When is an ileostomy needed?
Ileostomies are formed to either temporarily or permanently stop digestive waste passing through the full length of the small intestine or colon.
There are a number of reasons why this may be necessary, including:
- to allow the small intestine or colon to heal after it's been operated on – for example, if a section of bowel has been removed to treat bowel cancer
- to relieve inflammation of the colon in people with Crohn's disease or ulcerative colitis
- to allow for complex surgery to be carried out on the anus or rectum
The ileostomy procedure
Before an ileostomy is formed, you'll normally see a specialist stoma nurse to discuss exactly where you'd like your stoma to be (usually somewhere on the right-hand side of the abdomen) and to talk about living with a stoma.
There are 2 main types of ileostomy:
- loop ileostomy – where a loop of small intestine is pulled out through a cut (incision) in your abdomen, before being opened up and stitched to the skin to form a stoma
- end ileostomy – where the ileum is separated from the colon and is brought out through the abdomen to form a stoma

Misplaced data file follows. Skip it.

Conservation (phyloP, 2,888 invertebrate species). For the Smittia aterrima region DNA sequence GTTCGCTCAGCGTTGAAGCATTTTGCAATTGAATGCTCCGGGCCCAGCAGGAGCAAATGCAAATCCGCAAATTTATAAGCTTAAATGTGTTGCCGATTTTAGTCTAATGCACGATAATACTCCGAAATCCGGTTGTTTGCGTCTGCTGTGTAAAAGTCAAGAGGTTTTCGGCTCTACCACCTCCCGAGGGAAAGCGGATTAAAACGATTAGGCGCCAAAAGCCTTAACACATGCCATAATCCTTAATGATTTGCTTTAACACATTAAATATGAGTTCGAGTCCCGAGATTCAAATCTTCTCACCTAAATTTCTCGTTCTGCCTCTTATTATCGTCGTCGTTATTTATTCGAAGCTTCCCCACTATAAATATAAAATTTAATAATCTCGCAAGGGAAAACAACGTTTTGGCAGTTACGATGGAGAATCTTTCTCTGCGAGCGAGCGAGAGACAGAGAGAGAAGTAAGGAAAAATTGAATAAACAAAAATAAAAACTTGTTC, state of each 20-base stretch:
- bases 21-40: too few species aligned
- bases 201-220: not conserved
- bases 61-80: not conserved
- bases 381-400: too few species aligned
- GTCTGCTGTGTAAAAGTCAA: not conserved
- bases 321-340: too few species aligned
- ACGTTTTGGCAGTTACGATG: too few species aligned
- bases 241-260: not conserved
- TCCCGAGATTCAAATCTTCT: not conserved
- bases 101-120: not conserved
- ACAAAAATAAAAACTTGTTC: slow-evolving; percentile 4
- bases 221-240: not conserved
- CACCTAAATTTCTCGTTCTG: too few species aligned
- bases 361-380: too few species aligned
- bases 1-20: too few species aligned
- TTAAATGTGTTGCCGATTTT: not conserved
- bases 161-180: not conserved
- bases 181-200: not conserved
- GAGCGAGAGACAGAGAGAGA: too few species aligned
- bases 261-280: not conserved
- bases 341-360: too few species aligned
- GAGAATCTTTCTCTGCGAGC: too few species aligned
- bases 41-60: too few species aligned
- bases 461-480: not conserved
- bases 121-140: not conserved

Alternatively, it's sometimes possible for an internal pouch to be created that's connected to your anus (ileo-anal pouch).
This means there's no stoma and stools are passed out of your back passage in a similar way to normal.
End ileostomies and ileo-anal pouches are usually permanent. Loop ileostomies are usually intended to be temporary and can be reversed during an operation at a later date.
You may need to stay in hospital for up to 2 weeks after an ileostomy operation.
During this time you'll be taught how to look after your stoma by a specialist stoma nurse.
Recovering from the procedure can be challenging. Many people experience short-term physical and psychological problems, ranging from skin irritation around the stoma to feelings of anxiety and self-consciousness.
But with practise and support from a nurse with training in stoma care, many people adjust and often find their quality of life improves after surgery.
This is especially true if they have been living with a condition like Crohn's disease for years.
As with any surgical procedure, having an ileostomy carries a risk of complications.
Some of the problems people with an ileostomy experience include:
- a bowel obstruction – where the output of digestive waste is blocked
- vitamin B12 deficiency – caused by the removal of part of the intestine that absorbs vitamin B12
- stoma problems – such as a change in the size of the stoma making it difficult to attach the external bag